• I have heard the call of God in my older years to be a spiritual father to any younger people who want to welcome me into their experience.
• I have determined to daily return to the cross and reaffirm my conversion and call to follow Jesus.
We need to avoid ’empty soul’ syndrome and Gordon gives very good advice.
Calling, Vocational Holiness and Spiritual Formation in the Workplace
9-13 September 2015
Malaysia Bible Seminari
Lecturer: Dr Alex Tang
Committed Christians are often concerned about discovering God’s will for their lives in terms of what occupation to take up or who to marry. The deeper question will be to discern what God wants them to be and become. Another concern is how they are to live and have their being in their workplace and marketplace. Central to this is how to maintain the vitality of their spiritual life and growth in the modern lifestyle that is extremely hectic and exhausting. This course will deal with Christian discernment or decision-making and the theology of God’s calling and vocation. It will examine Ignatian and Wesleyan approaches to discernment. The issue of hectic and busy lifestyles will be examined and approaches developed to nurture the spiritual life. The concepts of Missio Dei and Sabbath in their vocations will be developed.
While there will be some overlap with my previous MBS courses, this is a different course which deals with different aspects of our spiritual lives. My previous courses are 2012: Soul Care-The Art & Science of Spiritual Direction (caring for one another in ‘persons-in-formation’); 2013: Leading Change in Spiritual Formation Communities (leadership in a spiritual growing community – ‘persons-in-community formation’); and 2014: Dynamics of Spiritual Formation (understanding spiritual growth – ‘person with Christ-in-formation’). You do not need to have attended my previous courses to attend this.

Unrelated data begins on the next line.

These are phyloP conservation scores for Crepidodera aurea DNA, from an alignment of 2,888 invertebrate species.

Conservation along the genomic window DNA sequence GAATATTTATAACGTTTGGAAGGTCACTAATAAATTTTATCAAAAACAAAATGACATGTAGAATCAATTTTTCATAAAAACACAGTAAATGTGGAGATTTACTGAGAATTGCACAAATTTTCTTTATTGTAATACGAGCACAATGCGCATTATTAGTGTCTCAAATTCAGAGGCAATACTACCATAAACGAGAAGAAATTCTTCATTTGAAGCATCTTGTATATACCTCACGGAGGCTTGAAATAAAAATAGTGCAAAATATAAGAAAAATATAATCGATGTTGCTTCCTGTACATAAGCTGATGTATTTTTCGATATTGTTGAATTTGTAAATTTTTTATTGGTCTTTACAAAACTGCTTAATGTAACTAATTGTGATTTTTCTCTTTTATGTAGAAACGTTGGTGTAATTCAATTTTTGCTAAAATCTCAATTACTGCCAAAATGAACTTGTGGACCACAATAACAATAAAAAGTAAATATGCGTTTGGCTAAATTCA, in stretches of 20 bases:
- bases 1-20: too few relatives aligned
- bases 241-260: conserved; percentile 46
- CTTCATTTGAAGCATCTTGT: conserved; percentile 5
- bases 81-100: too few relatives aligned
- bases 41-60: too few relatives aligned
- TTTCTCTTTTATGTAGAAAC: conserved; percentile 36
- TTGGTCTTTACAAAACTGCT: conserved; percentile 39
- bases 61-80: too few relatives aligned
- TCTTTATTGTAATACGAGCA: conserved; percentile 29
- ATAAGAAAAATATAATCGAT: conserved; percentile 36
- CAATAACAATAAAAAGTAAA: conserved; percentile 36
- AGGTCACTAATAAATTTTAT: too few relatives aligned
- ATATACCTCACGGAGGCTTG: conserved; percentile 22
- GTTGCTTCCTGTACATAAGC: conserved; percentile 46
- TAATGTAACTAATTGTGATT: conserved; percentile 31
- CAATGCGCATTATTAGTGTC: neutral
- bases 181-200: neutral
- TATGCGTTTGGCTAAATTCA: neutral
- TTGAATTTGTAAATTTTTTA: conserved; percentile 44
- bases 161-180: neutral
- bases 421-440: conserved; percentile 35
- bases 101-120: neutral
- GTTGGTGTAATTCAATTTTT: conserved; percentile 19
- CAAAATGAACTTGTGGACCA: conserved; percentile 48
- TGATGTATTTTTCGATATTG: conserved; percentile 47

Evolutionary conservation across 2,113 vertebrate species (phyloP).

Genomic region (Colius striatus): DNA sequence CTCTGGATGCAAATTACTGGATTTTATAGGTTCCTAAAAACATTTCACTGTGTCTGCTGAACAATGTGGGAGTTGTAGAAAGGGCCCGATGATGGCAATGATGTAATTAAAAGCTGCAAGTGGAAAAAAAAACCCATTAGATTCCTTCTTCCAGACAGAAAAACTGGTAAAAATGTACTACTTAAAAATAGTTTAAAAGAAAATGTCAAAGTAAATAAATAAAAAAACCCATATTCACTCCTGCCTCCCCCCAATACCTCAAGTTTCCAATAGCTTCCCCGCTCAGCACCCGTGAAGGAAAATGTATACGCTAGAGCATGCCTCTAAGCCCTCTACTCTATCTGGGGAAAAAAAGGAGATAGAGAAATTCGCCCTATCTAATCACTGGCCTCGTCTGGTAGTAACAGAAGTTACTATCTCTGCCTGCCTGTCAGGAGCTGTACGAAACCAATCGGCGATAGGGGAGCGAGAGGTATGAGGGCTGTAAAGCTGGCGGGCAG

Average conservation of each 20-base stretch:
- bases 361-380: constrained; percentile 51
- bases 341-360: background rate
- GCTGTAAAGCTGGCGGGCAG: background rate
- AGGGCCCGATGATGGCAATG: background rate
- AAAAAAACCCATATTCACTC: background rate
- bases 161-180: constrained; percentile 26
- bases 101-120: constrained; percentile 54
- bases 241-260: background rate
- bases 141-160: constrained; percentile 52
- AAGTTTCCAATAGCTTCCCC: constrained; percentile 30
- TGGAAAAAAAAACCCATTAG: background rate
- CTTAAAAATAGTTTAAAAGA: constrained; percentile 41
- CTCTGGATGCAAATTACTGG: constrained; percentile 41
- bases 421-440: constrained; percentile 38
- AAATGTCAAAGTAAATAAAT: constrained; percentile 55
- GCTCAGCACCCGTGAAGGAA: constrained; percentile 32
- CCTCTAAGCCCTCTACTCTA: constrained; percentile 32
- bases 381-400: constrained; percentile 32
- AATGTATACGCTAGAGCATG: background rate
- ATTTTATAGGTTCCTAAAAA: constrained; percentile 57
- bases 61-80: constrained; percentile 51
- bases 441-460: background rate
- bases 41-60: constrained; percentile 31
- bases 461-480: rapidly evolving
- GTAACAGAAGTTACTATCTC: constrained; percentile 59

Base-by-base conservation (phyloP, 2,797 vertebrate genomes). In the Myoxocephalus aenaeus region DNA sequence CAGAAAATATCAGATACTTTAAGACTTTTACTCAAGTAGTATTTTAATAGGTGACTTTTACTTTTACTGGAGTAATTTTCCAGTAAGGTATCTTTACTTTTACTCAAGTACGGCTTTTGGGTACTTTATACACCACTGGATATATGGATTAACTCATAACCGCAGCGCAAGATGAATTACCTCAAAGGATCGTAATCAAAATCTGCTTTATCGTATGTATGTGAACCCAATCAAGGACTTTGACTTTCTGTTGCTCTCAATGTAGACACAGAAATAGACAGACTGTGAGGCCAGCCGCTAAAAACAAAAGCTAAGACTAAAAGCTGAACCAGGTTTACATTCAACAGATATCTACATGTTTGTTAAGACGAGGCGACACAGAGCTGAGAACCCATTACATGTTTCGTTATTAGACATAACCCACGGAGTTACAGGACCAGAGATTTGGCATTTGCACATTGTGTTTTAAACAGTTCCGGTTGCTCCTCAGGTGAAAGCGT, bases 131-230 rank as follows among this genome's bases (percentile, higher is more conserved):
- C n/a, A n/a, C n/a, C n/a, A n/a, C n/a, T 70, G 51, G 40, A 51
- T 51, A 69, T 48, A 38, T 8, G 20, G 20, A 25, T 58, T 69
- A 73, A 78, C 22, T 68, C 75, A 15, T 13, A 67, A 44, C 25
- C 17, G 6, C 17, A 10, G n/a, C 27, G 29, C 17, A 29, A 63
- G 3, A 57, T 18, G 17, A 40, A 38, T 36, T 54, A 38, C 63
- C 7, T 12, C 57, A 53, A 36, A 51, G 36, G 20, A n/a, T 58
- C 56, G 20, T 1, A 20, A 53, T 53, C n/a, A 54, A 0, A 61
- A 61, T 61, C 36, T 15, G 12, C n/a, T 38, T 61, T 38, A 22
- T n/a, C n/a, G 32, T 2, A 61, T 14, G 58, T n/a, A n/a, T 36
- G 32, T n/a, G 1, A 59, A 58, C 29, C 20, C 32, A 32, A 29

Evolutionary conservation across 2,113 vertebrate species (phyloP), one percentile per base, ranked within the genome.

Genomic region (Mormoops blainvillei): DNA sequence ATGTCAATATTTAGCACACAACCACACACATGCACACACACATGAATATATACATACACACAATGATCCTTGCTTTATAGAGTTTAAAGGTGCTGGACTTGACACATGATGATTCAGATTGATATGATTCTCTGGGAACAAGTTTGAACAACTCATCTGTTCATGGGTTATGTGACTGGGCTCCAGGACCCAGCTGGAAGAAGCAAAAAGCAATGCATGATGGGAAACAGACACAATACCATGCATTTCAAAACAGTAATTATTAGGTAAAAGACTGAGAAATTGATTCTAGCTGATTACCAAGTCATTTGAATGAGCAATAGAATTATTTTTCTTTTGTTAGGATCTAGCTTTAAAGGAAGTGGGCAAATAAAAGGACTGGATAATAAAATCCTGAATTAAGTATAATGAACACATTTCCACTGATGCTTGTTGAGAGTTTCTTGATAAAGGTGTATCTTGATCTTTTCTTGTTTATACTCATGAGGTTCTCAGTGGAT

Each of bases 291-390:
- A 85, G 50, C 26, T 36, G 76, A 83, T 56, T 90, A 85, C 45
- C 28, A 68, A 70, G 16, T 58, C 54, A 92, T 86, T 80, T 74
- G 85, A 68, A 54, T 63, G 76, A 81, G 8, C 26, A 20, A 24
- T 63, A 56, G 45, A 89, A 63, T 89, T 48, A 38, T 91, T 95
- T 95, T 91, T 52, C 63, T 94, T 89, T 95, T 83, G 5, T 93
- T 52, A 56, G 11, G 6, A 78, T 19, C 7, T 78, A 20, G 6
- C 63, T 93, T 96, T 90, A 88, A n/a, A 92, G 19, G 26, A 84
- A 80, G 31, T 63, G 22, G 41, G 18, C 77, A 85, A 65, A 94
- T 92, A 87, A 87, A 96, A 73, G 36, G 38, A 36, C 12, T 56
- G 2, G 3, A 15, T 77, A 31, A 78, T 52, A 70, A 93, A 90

Suitable for people who are making important life choices or are interested to know more about Godly decision-making and who are also interested to learn about spiritual maintenance and growth in busy and stressful lifestyles: pastors, lay leaders, church members, and seekers of truth.
Contact: Malaysia Bible Seminari Address: Malaysia, Selangor, Kuang, Lot no. 728 Jalan Kg Sungai Serai邮政编码: 48050
Phone:+60 3-6037 1727
I have often be queried why I titled my book Spiritual Formation on the Run. It was suggested that it should include ‘…run away from the busy life’ or ‘…run to silence and solitude’. It puzzled me for a long time until it dawned on me that to many people, spiritual formation or spiritual growth is incompatible with being on the run or movement. To many, spiritual formation will only occurs when we are still and silent, like on a retreat in the mountains in the middle of nowhere. I do not know where this idea comes from but it seems to me that too many of us are exposed to Chinese kungfu movies where the grandmaster or sifu only attain enlightenment (usually implied a higher level of martial skills) by meditation while sealed in a cave on top of some misty mountain. I often wonder how he (usually it is a he) handle his toilet needs. I guess this is reinforced by the Christian division of hyperactive Martha who was busy being hospitable to her guests, and her quiet contemplative sister Mary who was sitting and listening to Jesus.
Luke 10:38–42 (NASB95)
38Now as they were traveling along, He entered a village; and a woman named Martha welcomed Him into her home. 39She had a sister called Mary, who was seated at the Lord’s feet, listening to His word. 40But Martha was distracted with all her preparations; and she came up to Him and said, “Lord, do You not care that my sister has left me to do all the serving alone? Then tell her to help me.” 41But the Lord answered and said to her, “Martha, Martha, you are worried and bothered about so many things; 42but only one thing is necessary, for Mary has chosen the good part, which shall not be taken away from her.”